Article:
Russell Standish writes:

> In fact lets go one further and write a program that prints out all
> combinations of 10^{30} bits in Library of Babel style. This is more
> than enough information to encode all possible histories of neuronal
> activity of a human brain, so most of us would bet this level of
> substitution would satisfy "yes doctor".
> 
> So does this mean that the entire library of babel is conscious, or
> the dovetailer program (which is about 5 lines of Fortran) is
> conscious? To me it is an emphatic no! Does it mean that one of the
> 10^{30} length bitstrings is conscious? Again I also say no. The only
> possible conscious thing is the subcollection of bitstrings that
> corresponds to the actions of a program emulating a person under all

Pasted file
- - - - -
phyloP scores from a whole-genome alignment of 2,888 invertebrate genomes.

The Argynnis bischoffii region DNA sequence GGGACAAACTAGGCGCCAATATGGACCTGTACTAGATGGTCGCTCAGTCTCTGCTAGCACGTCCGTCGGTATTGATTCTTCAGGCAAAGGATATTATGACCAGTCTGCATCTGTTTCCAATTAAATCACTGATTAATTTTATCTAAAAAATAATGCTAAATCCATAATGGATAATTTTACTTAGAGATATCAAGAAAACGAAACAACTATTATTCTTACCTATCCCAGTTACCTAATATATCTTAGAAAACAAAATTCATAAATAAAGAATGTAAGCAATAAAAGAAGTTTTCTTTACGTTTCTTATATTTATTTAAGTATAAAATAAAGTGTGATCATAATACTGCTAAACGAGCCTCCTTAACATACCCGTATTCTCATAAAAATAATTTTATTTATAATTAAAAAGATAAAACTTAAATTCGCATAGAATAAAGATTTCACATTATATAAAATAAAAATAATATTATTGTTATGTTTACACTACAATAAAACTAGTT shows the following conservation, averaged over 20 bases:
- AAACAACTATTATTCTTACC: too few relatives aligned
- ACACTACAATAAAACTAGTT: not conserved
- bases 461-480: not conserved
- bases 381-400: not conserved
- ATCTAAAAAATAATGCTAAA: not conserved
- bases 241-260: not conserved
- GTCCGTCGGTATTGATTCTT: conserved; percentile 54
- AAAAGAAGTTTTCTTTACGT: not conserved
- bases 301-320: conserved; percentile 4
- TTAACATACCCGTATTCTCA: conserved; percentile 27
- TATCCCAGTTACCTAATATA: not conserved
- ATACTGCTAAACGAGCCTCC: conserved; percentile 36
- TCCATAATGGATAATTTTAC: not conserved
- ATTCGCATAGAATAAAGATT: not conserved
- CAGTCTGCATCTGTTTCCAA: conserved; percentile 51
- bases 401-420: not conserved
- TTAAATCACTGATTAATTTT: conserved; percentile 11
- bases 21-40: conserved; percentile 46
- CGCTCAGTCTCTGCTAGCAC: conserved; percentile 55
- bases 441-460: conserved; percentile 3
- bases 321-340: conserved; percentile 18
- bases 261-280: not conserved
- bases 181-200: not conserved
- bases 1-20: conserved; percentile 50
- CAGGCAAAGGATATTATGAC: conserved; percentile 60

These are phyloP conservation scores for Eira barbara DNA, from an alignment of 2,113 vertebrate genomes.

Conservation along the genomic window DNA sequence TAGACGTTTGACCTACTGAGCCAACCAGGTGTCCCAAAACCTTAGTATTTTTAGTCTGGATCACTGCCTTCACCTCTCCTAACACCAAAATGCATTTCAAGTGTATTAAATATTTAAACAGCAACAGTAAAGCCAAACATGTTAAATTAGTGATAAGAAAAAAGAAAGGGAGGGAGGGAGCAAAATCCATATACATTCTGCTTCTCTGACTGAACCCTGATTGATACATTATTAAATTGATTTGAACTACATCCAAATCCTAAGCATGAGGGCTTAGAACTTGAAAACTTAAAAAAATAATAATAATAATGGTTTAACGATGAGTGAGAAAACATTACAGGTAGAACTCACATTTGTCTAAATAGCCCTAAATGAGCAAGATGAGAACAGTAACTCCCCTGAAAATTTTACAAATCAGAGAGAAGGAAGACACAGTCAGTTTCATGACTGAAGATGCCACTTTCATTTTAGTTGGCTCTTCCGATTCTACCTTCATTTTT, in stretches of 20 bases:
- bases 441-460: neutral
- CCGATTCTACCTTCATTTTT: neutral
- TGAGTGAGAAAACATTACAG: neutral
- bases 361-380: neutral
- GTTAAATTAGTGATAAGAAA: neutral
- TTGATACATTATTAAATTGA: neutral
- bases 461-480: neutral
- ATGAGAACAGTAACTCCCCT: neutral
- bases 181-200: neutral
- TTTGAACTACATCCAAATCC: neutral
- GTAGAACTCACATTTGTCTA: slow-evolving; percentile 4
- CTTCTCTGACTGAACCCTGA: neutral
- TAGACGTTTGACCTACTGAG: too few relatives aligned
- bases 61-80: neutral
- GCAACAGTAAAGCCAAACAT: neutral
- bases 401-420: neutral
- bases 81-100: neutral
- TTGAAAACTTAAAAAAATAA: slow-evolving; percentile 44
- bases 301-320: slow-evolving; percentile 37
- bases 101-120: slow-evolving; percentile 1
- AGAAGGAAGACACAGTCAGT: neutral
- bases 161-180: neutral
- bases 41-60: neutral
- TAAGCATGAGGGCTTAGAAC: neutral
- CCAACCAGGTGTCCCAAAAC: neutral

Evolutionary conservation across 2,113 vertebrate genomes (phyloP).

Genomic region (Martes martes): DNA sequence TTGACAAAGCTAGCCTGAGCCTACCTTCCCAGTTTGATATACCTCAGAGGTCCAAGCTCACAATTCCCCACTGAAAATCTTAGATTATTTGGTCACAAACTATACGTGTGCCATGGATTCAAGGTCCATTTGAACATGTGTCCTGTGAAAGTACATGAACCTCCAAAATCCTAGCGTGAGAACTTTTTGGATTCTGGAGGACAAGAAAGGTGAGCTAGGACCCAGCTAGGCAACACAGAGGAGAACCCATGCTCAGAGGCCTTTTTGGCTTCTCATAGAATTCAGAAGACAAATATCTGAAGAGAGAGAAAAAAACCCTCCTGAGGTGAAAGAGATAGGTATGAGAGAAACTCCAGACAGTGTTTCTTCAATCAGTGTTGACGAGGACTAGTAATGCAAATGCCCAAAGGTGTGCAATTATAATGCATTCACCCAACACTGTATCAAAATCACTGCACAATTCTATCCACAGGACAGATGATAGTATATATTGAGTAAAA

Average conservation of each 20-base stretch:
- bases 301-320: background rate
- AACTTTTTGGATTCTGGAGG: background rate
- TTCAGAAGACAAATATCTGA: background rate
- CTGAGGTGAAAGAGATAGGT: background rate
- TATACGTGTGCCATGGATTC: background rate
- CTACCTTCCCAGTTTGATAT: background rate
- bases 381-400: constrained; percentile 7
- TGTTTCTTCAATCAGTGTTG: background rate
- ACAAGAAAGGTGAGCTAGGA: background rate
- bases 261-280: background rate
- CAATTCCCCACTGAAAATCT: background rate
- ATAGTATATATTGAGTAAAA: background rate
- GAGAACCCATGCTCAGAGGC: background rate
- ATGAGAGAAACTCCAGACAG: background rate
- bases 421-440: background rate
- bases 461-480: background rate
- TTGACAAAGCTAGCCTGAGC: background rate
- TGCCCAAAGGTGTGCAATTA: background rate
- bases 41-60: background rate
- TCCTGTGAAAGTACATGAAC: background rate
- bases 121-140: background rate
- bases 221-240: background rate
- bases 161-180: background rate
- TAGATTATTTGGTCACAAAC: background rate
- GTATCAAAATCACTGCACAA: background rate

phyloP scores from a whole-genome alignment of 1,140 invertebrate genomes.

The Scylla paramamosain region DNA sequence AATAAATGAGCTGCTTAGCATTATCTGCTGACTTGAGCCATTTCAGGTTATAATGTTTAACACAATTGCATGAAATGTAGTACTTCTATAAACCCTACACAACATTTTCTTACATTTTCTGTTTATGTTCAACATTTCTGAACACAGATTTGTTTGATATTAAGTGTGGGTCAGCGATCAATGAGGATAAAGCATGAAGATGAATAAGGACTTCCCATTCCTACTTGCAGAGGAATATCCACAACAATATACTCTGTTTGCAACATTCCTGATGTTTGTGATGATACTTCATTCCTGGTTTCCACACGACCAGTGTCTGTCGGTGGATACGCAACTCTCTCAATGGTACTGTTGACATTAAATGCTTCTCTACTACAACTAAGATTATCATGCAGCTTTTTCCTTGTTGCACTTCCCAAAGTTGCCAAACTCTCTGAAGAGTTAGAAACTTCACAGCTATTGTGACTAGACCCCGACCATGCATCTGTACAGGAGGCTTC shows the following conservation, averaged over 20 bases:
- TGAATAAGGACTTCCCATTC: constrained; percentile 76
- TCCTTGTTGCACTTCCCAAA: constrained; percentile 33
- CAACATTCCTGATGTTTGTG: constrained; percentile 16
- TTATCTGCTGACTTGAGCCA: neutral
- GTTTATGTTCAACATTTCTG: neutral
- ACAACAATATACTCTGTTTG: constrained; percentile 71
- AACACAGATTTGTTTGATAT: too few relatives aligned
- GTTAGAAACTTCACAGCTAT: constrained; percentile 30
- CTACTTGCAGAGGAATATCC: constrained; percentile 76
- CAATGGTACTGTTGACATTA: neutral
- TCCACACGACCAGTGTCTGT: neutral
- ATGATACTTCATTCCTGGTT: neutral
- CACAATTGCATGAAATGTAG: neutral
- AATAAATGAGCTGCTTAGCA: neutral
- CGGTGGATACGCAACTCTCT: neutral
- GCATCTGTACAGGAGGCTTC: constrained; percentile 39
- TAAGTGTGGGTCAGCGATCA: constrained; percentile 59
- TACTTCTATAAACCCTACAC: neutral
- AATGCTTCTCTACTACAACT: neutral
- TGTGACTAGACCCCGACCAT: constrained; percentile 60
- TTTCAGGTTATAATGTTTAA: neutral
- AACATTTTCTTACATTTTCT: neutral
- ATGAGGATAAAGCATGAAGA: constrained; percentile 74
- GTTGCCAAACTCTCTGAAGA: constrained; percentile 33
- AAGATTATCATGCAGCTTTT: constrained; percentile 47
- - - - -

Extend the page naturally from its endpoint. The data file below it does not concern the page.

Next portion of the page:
> possible inputs. It will have complexity substantially less than
> 10^{30}, but substantially greater than the 5 line dovetailer.

Why do you disagree that one of the bitstrings is conscious? It seems to 
me that "the subcollection of bitstrings that corresponds to the actions of 
a program emulating a person under all possible inputs" is a collection of 
multiple individually conscious entities, each of which would be just as 
conscious if all the others were wiped out.
 
Stathis Papaioannou
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